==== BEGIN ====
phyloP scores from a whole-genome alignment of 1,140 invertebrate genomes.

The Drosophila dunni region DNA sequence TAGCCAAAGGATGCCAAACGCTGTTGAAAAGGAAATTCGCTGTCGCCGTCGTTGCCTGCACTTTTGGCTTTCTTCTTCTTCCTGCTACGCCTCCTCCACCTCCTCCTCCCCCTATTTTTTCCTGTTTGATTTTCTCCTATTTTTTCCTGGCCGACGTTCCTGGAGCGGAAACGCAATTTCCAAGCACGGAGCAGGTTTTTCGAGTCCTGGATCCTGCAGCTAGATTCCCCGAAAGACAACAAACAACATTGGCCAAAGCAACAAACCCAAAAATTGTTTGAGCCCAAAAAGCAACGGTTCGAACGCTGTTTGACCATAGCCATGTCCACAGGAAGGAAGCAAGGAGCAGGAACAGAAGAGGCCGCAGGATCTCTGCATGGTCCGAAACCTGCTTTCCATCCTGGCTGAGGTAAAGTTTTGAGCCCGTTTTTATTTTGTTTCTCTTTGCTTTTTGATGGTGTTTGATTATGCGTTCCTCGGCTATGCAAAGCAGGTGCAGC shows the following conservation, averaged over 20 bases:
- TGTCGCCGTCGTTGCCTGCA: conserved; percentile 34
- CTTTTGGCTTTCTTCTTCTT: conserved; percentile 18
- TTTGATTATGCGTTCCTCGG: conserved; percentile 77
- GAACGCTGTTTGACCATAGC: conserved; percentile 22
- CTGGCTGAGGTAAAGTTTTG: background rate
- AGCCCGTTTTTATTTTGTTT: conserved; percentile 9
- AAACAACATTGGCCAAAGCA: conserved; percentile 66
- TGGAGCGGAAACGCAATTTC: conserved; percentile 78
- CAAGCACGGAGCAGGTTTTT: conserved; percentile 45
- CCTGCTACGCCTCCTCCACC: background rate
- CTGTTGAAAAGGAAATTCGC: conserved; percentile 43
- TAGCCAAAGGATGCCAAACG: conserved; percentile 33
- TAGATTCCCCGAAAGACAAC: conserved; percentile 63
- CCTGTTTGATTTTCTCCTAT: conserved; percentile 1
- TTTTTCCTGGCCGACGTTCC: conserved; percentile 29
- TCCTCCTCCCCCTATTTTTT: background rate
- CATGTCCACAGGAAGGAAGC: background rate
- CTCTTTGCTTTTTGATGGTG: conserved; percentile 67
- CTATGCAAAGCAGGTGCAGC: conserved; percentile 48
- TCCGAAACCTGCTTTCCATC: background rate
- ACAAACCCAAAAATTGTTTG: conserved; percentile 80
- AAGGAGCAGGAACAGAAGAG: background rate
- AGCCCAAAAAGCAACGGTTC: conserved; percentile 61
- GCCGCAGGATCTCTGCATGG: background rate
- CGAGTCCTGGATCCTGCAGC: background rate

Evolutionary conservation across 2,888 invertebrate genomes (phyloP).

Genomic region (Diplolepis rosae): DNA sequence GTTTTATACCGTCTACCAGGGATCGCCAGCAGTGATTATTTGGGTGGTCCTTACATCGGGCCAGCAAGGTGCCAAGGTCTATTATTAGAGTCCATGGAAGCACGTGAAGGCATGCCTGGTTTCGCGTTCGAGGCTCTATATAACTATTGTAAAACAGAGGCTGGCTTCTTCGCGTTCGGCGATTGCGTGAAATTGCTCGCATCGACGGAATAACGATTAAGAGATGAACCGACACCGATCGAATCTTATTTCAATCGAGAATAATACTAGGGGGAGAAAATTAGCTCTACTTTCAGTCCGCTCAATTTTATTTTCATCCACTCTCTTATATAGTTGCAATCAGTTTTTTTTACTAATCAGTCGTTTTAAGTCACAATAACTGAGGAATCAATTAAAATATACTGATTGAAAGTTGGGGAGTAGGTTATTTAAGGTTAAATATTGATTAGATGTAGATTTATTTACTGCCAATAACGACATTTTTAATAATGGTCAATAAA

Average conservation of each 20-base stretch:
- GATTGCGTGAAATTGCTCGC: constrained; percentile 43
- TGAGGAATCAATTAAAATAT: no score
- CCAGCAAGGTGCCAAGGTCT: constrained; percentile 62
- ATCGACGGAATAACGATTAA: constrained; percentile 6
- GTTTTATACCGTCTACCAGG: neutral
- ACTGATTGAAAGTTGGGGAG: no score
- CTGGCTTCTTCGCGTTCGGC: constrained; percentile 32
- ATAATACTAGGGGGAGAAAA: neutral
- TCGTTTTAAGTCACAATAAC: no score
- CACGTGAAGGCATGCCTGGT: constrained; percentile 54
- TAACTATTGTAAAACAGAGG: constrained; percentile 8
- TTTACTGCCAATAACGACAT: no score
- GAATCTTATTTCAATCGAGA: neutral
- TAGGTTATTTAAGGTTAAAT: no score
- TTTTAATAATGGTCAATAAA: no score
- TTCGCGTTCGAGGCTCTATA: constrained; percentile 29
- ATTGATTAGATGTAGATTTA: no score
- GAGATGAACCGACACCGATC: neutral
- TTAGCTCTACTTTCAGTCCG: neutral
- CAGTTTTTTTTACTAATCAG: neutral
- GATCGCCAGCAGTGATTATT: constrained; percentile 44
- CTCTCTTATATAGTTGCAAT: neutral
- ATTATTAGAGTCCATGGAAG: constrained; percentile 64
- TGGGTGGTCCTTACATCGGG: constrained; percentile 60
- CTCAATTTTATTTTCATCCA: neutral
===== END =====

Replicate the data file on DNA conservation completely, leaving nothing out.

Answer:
phyloP scores from a whole-genome alignment of 1,140 invertebrate genomes.

The Drosophila dunni region DNA sequence TAGCCAAAGGATGCCAAACGCTGTTGAAAAGGAAATTCGCTGTCGCCGTCGTTGCCTGCACTTTTGGCTTTCTTCTTCTTCCTGCTACGCCTCCTCCACCTCCTCCTCCCCCTATTTTTTCCTGTTTGATTTTCTCCTATTTTTTCCTGGCCGACGTTCCTGGAGCGGAAACGCAATTTCCAAGCACGGAGCAGGTTTTTCGAGTCCTGGATCCTGCAGCTAGATTCCCCGAAAGACAACAAACAACATTGGCCAAAGCAACAAACCCAAAAATTGTTTGAGCCCAAAAAGCAACGGTTCGAACGCTGTTTGACCATAGCCATGTCCACAGGAAGGAAGCAAGGAGCAGGAACAGAAGAGGCCGCAGGATCTCTGCATGGTCCGAAACCTGCTTTCCATCCTGGCTGAGGTAAAGTTTTGAGCCCGTTTTTATTTTGTTTCTCTTTGCTTTTTGATGGTGTTTGATTATGCGTTCCTCGGCTATGCAAAGCAGGTGCAGC shows the following conservation, averaged over 20 bases:
- TGTCGCCGTCGTTGCCTGCA: conserved; percentile 34
- CTTTTGGCTTTCTTCTTCTT: conserved; percentile 18
- TTTGATTATGCGTTCCTCGG: conserved; percentile 77
- GAACGCTGTTTGACCATAGC: conserved; percentile 22
- CTGGCTGAGGTAAAGTTTTG: background rate
- AGCCCGTTTTTATTTTGTTT: conserved; percentile 9
- AAACAACATTGGCCAAAGCA: conserved; percentile 66
- TGGAGCGGAAACGCAATTTC: conserved; percentile 78
- CAAGCACGGAGCAGGTTTTT: conserved; percentile 45
- CCTGCTACGCCTCCTCCACC: background rate
- CTGTTGAAAAGGAAATTCGC: conserved; percentile 43
- TAGCCAAAGGATGCCAAACG: conserved; percentile 33
- TAGATTCCCCGAAAGACAAC: conserved; percentile 63
- CCTGTTTGATTTTCTCCTAT: conserved; percentile 1
- TTTTTCCTGGCCGACGTTCC: conserved; percentile 29
- TCCTCCTCCCCCTATTTTTT: background rate
- CATGTCCACAGGAAGGAAGC: background rate
- CTCTTTGCTTTTTGATGGTG: conserved; percentile 67
- CTATGCAAAGCAGGTGCAGC: conserved; percentile 48
- TCCGAAACCTGCTTTCCATC: background rate
- ACAAACCCAAAAATTGTTTG: conserved; percentile 80
- AAGGAGCAGGAACAGAAGAG: background rate
- AGCCCAAAAAGCAACGGTTC: conserved; percentile 61
- GCCGCAGGATCTCTGCATGG: background rate
- CGAGTCCTGGATCCTGCAGC: background rate

Evolutionary conservation across 2,888 invertebrate genomes (phyloP).

Genomic region (Diplolepis rosae): DNA sequence GTTTTATACCGTCTACCAGGGATCGCCAGCAGTGATTATTTGGGTGGTCCTTACATCGGGCCAGCAAGGTGCCAAGGTCTATTATTAGAGTCCATGGAAGCACGTGAAGGCATGCCTGGTTTCGCGTTCGAGGCTCTATATAACTATTGTAAAACAGAGGCTGGCTTCTTCGCGTTCGGCGATTGCGTGAAATTGCTCGCATCGACGGAATAACGATTAAGAGATGAACCGACACCGATCGAATCTTATTTCAATCGAGAATAATACTAGGGGGAGAAAATTAGCTCTACTTTCAGTCCGCTCAATTTTATTTTCATCCACTCTCTTATATAGTTGCAATCAGTTTTTTTTACTAATCAGTCGTTTTAAGTCACAATAACTGAGGAATCAATTAAAATATACTGATTGAAAGTTGGGGAGTAGGTTATTTAAGGTTAAATATTGATTAGATGTAGATTTATTTACTGCCAATAACGACATTTTTAATAATGGTCAATAAA

Average conservation of each 20-base stretch:
- GATTGCGTGAAATTGCTCGC: constrained; percentile 43
- TGAGGAATCAATTAAAATAT: no score
- CCAGCAAGGTGCCAAGGTCT: constrained; percentile 62
- ATCGACGGAATAACGATTAA: constrained; percentile 6
- GTTTTATACCGTCTACCAGG: neutral
- ACTGATTGAAAGTTGGGGAG: no score
- CTGGCTTCTTCGCGTTCGGC: constrained; percentile 32
- ATAATACTAGGGGGAGAAAA: neutral
- TCGTTTTAAGTCACAATAAC: no score
- CACGTGAAGGCATGCCTGGT: constrained; percentile 54
- TAACTATTGTAAAACAGAGG: constrained; percentile 8
- TTTACTGCCAATAACGACAT: no score
- GAATCTTATTTCAATCGAGA: neutral
- TAGGTTATTTAAGGTTAAAT: no score
- TTTTAATAATGGTCAATAAA: no score
- TTCGCGTTCGAGGCTCTATA: constrained; percentile 29
- ATTGATTAGATGTAGATTTA: no score
- GAGATGAACCGACACCGATC: neutral
- TTAGCTCTACTTTCAGTCCG: neutral
- CAGTTTTTTTTACTAATCAG: neutral
- GATCGCCAGCAGTGATTATT: constrained; percentile 44
- CTCTCTTATATAGTTGCAAT: neutral
- ATTATTAGAGTCCATGGAAG: constrained; percentile 64
- TGGGTGGTCCTTACATCGGG: constrained; percentile 60
- CTCAATTTTATTTTCATCCA: neutral